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Adapted from "Captain Gordon Leonard Caswell, United States Navy, Deceased" [biography, dated 24 April 1957] in Modern Biographical Files collection, Navy Department Library.

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  • Yangtze Service 1926-1927, 1930-1932
  • Korean Conflict 1950-1954
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Gordon Leonard Caswell

6 July 1905 - 1 June 1999

Photo of Captain Gordon L. Caswell copied from page 240 of the 1927 edition of the U.S. Naval Academy yearbook 'Lucky Bag'.

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Gordon Leonard Caswell was born in Brockton, Massachusetts, on July 6, 1905, son Wallace B. and Edith G. (Baker) Caswell. He was graduated from Brockton High School in 1922 and New York Military Academy in 1923, and on July 11 of that year he entered the US Naval Academy, Annapolis, Maryland, as a Midshipman from Massachusetts. He was graduated and commissioned Ensign in the US Navy on June 2, 1927, and through subsequent promotions attained the rank of Captain, his date of rank March 20, 1945.

His first assignment as a Naval Officer was aboard the battleship USS Texas, then flagship of the US Fleet. He then served with the Asiatic Fleet in the destroyers USS J.D. Edwards and USS Borie, the river gunboat USS Tutullia on the Yangtze River Patrol, and the destroyer USS Truxtun. From 1932 to 1935 he had duty aboard USS Salt Lake City, heavy cruiser, and for two years thereafter he was a student at the Naval Postgraduate School, Annapolis, specializing in communications.

In 1938 he served as Communications Officer of USS Louisville, and was aboard when that cruiser made a four-month goodwill cruise to Australia, New Zealand and Tahiti. From 1938 to 1940 he served as Aide and Flag Lieutenant on the staff of Commander Cruiser Division 3, attached to the USs Concord, flagship, and later to the Commander of the Newly-formed Atlantic Squadron.

Early in World War II period, he reported to the Navy Department, Washington, DC, and after brief duty in the Office of the Chief of Naval Operations, assumed command of USS Morris in the Pacific, in which he participated in engagement including Gilbert and Marshall Islands, and New Guinea operations. He was transferred to command of USS Radford in September 1944, and participated in operations in the Philippines. He was awarded the Bronze Star Medal with Combat “V” The citation follows in part:

“For meritorious service as Commanding Officer of the USs Morris from December 1943 to September 1944; and as Commanding Officer of the USs Radford from October to December 1944, in operations against enemy Japanese Forces, (he) directed the Morris in neutralizing shore batteries, furnishing our troops with close fire support, escorting carriers in submarine-infested waters… As Commanding Officer of the Radford, (he) performed patrol and escort duties, covering convoys, assigned the mission of supplying reinforcements for the invasion of Mindoro…”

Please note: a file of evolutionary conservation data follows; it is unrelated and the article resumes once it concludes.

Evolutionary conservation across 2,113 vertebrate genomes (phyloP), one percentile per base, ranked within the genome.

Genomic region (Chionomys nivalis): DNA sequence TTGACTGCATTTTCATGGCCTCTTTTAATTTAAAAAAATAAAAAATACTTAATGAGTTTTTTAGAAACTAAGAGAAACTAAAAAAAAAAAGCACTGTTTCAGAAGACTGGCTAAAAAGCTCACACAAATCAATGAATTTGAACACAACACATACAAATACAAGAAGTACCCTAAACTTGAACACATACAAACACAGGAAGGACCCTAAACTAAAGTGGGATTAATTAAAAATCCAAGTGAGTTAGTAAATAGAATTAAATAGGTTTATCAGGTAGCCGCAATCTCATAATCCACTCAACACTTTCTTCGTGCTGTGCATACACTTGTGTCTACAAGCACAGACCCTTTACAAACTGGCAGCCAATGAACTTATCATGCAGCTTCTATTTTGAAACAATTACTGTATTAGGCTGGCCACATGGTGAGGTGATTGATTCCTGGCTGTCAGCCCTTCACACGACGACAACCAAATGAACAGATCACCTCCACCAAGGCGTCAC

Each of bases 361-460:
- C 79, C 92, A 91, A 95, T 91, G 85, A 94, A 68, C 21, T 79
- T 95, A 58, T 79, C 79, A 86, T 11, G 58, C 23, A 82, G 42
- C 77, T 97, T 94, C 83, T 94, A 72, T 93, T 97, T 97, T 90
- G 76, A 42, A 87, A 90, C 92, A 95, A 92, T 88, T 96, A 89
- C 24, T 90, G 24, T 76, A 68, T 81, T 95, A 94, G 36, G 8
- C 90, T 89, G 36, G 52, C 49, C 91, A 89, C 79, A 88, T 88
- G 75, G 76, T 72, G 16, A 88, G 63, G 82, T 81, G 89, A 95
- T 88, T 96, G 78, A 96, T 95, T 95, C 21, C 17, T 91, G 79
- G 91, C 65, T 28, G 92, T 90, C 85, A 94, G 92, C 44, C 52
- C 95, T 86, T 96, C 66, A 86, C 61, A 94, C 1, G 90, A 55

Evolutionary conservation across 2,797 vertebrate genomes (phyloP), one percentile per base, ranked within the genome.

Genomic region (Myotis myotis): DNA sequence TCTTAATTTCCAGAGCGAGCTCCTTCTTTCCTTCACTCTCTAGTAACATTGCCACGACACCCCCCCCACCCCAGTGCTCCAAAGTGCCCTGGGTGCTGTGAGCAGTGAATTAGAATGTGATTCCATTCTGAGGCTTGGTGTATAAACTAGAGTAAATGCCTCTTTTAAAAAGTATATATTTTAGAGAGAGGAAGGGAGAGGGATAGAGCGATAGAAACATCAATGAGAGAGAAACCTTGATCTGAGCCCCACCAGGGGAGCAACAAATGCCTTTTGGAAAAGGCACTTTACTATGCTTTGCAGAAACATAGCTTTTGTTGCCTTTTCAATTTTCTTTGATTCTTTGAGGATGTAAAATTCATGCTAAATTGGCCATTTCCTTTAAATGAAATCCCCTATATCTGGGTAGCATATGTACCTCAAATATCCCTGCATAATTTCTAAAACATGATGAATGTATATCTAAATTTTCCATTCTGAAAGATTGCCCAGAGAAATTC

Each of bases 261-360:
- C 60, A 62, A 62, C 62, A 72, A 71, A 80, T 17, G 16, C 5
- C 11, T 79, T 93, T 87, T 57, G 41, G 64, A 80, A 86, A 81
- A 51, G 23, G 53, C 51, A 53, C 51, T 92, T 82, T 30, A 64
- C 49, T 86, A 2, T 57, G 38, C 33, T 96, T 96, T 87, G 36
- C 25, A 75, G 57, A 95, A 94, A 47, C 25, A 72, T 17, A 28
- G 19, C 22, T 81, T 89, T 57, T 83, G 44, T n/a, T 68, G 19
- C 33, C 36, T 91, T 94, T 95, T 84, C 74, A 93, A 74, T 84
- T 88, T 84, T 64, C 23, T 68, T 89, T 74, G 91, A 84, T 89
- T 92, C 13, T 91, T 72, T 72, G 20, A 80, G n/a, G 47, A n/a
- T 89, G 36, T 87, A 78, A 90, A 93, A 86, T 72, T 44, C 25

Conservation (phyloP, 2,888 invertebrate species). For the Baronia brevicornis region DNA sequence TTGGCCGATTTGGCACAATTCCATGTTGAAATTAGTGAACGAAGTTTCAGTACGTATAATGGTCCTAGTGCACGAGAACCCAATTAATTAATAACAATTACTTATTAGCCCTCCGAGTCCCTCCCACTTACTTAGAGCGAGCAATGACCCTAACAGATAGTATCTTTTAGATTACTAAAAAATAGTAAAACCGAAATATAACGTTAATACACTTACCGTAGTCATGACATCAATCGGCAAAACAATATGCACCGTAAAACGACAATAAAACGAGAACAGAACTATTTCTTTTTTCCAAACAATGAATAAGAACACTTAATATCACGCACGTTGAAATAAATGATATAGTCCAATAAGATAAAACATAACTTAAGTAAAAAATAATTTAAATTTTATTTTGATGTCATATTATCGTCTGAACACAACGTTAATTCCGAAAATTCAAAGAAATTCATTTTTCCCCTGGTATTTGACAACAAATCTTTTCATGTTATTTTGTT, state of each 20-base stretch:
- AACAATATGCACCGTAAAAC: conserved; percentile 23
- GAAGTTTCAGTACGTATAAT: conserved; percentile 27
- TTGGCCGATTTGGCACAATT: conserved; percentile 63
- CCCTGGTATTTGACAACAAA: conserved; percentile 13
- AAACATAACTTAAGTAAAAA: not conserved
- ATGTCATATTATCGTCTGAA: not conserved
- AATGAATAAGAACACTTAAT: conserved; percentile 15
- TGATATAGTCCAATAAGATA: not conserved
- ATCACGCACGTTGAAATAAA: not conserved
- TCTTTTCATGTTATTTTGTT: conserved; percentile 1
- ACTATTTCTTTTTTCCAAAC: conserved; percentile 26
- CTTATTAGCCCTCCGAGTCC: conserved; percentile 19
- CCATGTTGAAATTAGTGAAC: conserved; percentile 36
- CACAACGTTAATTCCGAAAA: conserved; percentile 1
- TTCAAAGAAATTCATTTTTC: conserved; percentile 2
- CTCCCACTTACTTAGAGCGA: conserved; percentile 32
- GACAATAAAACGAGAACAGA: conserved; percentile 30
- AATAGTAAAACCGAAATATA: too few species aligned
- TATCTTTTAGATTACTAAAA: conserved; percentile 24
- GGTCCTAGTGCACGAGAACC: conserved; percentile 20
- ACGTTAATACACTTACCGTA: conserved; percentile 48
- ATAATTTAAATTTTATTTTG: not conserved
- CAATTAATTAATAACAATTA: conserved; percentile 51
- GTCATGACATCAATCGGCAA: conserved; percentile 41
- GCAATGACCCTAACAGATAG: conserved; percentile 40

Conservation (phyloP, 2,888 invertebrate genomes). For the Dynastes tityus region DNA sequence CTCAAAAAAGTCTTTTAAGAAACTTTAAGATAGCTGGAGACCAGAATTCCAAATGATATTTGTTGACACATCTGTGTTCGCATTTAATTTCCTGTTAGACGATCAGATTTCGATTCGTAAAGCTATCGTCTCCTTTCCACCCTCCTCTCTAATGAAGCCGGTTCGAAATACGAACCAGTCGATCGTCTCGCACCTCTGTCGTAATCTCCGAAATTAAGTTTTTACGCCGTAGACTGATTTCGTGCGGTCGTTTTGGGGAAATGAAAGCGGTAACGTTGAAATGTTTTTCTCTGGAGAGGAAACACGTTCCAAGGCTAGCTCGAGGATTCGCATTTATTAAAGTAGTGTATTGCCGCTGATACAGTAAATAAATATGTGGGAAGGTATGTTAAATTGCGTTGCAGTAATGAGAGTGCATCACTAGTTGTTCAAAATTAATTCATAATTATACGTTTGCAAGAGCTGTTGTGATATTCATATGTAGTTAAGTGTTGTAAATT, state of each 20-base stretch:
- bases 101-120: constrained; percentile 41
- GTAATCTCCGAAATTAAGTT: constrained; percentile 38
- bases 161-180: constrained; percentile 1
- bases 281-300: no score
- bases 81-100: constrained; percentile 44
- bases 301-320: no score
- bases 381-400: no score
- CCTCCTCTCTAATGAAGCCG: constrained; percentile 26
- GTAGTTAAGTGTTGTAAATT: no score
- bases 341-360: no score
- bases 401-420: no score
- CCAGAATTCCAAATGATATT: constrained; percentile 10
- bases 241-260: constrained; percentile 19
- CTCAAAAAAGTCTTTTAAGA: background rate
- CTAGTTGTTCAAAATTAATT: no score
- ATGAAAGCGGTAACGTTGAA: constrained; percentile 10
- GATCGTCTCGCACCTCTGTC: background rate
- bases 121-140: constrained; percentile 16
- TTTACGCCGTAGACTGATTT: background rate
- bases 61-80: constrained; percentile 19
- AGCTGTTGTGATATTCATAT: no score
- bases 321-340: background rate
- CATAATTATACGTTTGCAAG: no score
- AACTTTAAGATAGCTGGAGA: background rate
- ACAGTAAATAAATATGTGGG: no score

From January to December 1945 served as Communications Officer on the staff of Commander in Chief, Pacific Fleet, and received a Letter of Commendation with Ribbon for outstanding service in that capacity. He then returned to the United States for a tour of duty in the Officer of the Deputy Chief of Naval Operations (Fleet Operations Division). From January 1948 to August 1949 he was Assistant US Naval Attaché at Genva, Switzerland, and while there served as American Naval Representative at an International Conference on Communications.

He next commanded Destroyer squadron 12 in the Atlantic Fleet, and in February 1951 returned to the Office of the Chief of Naval Operations, to serve in the Naval Communications Division. On August 23, 1952 he assumed command of USS Baltimore, continuing as Commanding Officer until April 22, 1953. On May 1, 1953 he relieved the Chief of Staff and Aide to Commander First Fleet, and a week later reported aboard the flagship New Jersey as Chief of Staff and Aide to Commander Seventh Fleet, engaged in combat operations in Korea.

He was awarded the Legion of Merit with Combat “V,” for “exceptionally meritorious conduct” in the assignment from May 12 to July 27, 1953. The citation states: “Throughout this period, Captain Caswell discharged his many responsibilities with exceptional skill and initiative and was highly successful in coordinating and directing the formulation of fleet plans and policies…and rendered invaluable assistance and contributed immeasurably to the effective employment to the assigned forces, thereby insuring the infliction of maximum damage on the enemy…”

Early in 1954 he was ordered to return to the United States for duty in the Office of the Secretary of Defense, and in July 1954 was assigned to the Officer of the Chief of Naval Operations, as Communications Advisor. Since October 1, he has been Assistant Director of the Naval Communications Division.

In addition to the Legion of Merit with Combat “V,” the Bronze Star Medal with “V,” and the Commendation Ribbon, Captain Caswell has the Yangtze Service Medal; American Defense Service Medal; the Asiatic-Pacific Campaign Medal with five engagement stars; the American Campaign Medal; World War II Victory Medal; Navy Occupation Service medal, Asia Clasp; China Service Medal; the National Defense Service Medal; Korean Service Medal with one battle star; United Nations Service Medal; and the Philippine Liberation Ribbon. He also has the Korean Presidential Unit Citation.


Published: Mon Feb 08 08:54:20 EST 2021